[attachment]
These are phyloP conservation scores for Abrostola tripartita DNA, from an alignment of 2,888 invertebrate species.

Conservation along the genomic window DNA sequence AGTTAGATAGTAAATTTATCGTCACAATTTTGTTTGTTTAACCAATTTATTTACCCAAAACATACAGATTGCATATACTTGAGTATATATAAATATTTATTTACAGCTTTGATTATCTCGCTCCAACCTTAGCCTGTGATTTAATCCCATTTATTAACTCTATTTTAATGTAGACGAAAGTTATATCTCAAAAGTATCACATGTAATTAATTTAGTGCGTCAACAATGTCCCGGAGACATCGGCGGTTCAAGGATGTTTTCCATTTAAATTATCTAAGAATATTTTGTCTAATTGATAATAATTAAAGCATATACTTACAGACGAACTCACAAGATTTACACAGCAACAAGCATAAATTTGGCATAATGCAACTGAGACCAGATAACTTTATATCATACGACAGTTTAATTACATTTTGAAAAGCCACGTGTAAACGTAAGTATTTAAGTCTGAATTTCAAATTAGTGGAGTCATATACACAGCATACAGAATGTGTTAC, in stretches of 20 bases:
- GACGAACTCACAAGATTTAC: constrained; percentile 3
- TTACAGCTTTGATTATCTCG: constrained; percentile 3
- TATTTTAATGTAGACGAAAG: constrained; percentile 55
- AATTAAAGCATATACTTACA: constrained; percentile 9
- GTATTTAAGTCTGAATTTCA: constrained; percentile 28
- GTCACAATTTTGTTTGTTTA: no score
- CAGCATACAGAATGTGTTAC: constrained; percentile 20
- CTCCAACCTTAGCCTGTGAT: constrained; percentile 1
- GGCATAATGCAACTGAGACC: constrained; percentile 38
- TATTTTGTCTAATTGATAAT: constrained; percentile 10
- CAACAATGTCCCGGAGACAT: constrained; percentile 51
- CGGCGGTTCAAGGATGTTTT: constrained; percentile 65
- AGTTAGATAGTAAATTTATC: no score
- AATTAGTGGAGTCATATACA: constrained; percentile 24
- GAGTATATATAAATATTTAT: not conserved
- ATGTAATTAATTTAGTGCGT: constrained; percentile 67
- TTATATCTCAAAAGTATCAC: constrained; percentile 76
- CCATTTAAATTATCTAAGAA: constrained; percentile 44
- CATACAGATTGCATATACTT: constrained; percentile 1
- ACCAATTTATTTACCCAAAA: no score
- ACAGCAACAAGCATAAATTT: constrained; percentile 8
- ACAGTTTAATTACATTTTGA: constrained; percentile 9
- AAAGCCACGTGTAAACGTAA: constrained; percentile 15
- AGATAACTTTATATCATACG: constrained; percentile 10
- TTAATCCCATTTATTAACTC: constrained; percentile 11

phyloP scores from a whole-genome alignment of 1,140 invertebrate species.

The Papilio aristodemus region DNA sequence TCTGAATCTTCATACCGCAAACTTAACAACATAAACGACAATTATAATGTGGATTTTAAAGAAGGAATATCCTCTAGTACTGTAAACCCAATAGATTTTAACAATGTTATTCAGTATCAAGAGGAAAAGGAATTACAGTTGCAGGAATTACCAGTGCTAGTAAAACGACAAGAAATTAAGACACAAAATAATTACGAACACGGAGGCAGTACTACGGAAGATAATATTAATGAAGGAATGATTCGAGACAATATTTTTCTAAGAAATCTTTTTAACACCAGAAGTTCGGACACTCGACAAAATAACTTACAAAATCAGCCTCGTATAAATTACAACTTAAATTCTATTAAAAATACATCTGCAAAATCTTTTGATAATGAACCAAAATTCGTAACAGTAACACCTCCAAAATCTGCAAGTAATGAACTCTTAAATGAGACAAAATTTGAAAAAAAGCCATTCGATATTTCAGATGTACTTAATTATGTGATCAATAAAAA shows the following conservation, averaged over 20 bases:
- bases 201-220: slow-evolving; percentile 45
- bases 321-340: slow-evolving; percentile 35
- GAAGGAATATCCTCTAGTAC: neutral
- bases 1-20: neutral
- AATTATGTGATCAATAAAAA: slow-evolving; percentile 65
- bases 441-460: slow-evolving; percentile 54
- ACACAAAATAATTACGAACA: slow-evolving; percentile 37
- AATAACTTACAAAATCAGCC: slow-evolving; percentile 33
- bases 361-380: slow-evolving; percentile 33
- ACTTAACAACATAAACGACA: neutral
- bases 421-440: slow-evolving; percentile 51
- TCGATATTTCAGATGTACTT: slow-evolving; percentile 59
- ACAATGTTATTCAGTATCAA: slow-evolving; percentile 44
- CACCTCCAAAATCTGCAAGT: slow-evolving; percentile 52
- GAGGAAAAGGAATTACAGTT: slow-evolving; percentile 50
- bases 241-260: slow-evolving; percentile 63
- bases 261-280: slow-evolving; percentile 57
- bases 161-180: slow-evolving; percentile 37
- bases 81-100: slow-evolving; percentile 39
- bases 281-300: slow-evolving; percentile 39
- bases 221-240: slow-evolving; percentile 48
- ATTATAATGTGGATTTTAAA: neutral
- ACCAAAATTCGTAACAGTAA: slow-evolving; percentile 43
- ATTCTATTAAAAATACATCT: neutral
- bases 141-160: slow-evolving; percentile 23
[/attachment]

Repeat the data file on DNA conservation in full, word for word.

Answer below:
These are phyloP conservation scores for Abrostola tripartita DNA, from an alignment of 2,888 invertebrate species.

Conservation along the genomic window DNA sequence AGTTAGATAGTAAATTTATCGTCACAATTTTGTTTGTTTAACCAATTTATTTACCCAAAACATACAGATTGCATATACTTGAGTATATATAAATATTTATTTACAGCTTTGATTATCTCGCTCCAACCTTAGCCTGTGATTTAATCCCATTTATTAACTCTATTTTAATGTAGACGAAAGTTATATCTCAAAAGTATCACATGTAATTAATTTAGTGCGTCAACAATGTCCCGGAGACATCGGCGGTTCAAGGATGTTTTCCATTTAAATTATCTAAGAATATTTTGTCTAATTGATAATAATTAAAGCATATACTTACAGACGAACTCACAAGATTTACACAGCAACAAGCATAAATTTGGCATAATGCAACTGAGACCAGATAACTTTATATCATACGACAGTTTAATTACATTTTGAAAAGCCACGTGTAAACGTAAGTATTTAAGTCTGAATTTCAAATTAGTGGAGTCATATACACAGCATACAGAATGTGTTAC, in stretches of 20 bases:
- GACGAACTCACAAGATTTAC: constrained; percentile 3
- TTACAGCTTTGATTATCTCG: constrained; percentile 3
- TATTTTAATGTAGACGAAAG: constrained; percentile 55
- AATTAAAGCATATACTTACA: constrained; percentile 9
- GTATTTAAGTCTGAATTTCA: constrained; percentile 28
- GTCACAATTTTGTTTGTTTA: no score
- CAGCATACAGAATGTGTTAC: constrained; percentile 20
- CTCCAACCTTAGCCTGTGAT: constrained; percentile 1
- GGCATAATGCAACTGAGACC: constrained; percentile 38
- TATTTTGTCTAATTGATAAT: constrained; percentile 10
- CAACAATGTCCCGGAGACAT: constrained; percentile 51
- CGGCGGTTCAAGGATGTTTT: constrained; percentile 65
- AGTTAGATAGTAAATTTATC: no score
- AATTAGTGGAGTCATATACA: constrained; percentile 24
- GAGTATATATAAATATTTAT: not conserved
- ATGTAATTAATTTAGTGCGT: constrained; percentile 67
- TTATATCTCAAAAGTATCAC: constrained; percentile 76
- CCATTTAAATTATCTAAGAA: constrained; percentile 44
- CATACAGATTGCATATACTT: constrained; percentile 1
- ACCAATTTATTTACCCAAAA: no score
- ACAGCAACAAGCATAAATTT: constrained; percentile 8
- ACAGTTTAATTACATTTTGA: constrained; percentile 9
- AAAGCCACGTGTAAACGTAA: constrained; percentile 15
- AGATAACTTTATATCATACG: constrained; percentile 10
- TTAATCCCATTTATTAACTC: constrained; percentile 11

phyloP scores from a whole-genome alignment of 1,140 invertebrate species.

The Papilio aristodemus region DNA sequence TCTGAATCTTCATACCGCAAACTTAACAACATAAACGACAATTATAATGTGGATTTTAAAGAAGGAATATCCTCTAGTACTGTAAACCCAATAGATTTTAACAATGTTATTCAGTATCAAGAGGAAAAGGAATTACAGTTGCAGGAATTACCAGTGCTAGTAAAACGACAAGAAATTAAGACACAAAATAATTACGAACACGGAGGCAGTACTACGGAAGATAATATTAATGAAGGAATGATTCGAGACAATATTTTTCTAAGAAATCTTTTTAACACCAGAAGTTCGGACACTCGACAAAATAACTTACAAAATCAGCCTCGTATAAATTACAACTTAAATTCTATTAAAAATACATCTGCAAAATCTTTTGATAATGAACCAAAATTCGTAACAGTAACACCTCCAAAATCTGCAAGTAATGAACTCTTAAATGAGACAAAATTTGAAAAAAAGCCATTCGATATTTCAGATGTACTTAATTATGTGATCAATAAAAA shows the following conservation, averaged over 20 bases:
- bases 201-220: slow-evolving; percentile 45
- bases 321-340: slow-evolving; percentile 35
- GAAGGAATATCCTCTAGTAC: neutral
- bases 1-20: neutral
- AATTATGTGATCAATAAAAA: slow-evolving; percentile 65
- bases 441-460: slow-evolving; percentile 54
- ACACAAAATAATTACGAACA: slow-evolving; percentile 37
- AATAACTTACAAAATCAGCC: slow-evolving; percentile 33
- bases 361-380: slow-evolving; percentile 33
- ACTTAACAACATAAACGACA: neutral
- bases 421-440: slow-evolving; percentile 51
- TCGATATTTCAGATGTACTT: slow-evolving; percentile 59
- ACAATGTTATTCAGTATCAA: slow-evolving; percentile 44
- CACCTCCAAAATCTGCAAGT: slow-evolving; percentile 52
- GAGGAAAAGGAATTACAGTT: slow-evolving; percentile 50
- bases 241-260: slow-evolving; percentile 63
- bases 261-280: slow-evolving; percentile 57
- bases 161-180: slow-evolving; percentile 37
- bases 81-100: slow-evolving; percentile 39
- bases 281-300: slow-evolving; percentile 39
- bases 221-240: slow-evolving; percentile 48
- ATTATAATGTGGATTTTAAA: neutral
- ACCAAAATTCGTAACAGTAA: slow-evolving; percentile 43
- ATTCTATTAAAAATACATCT: neutral
- bases 141-160: slow-evolving; percentile 23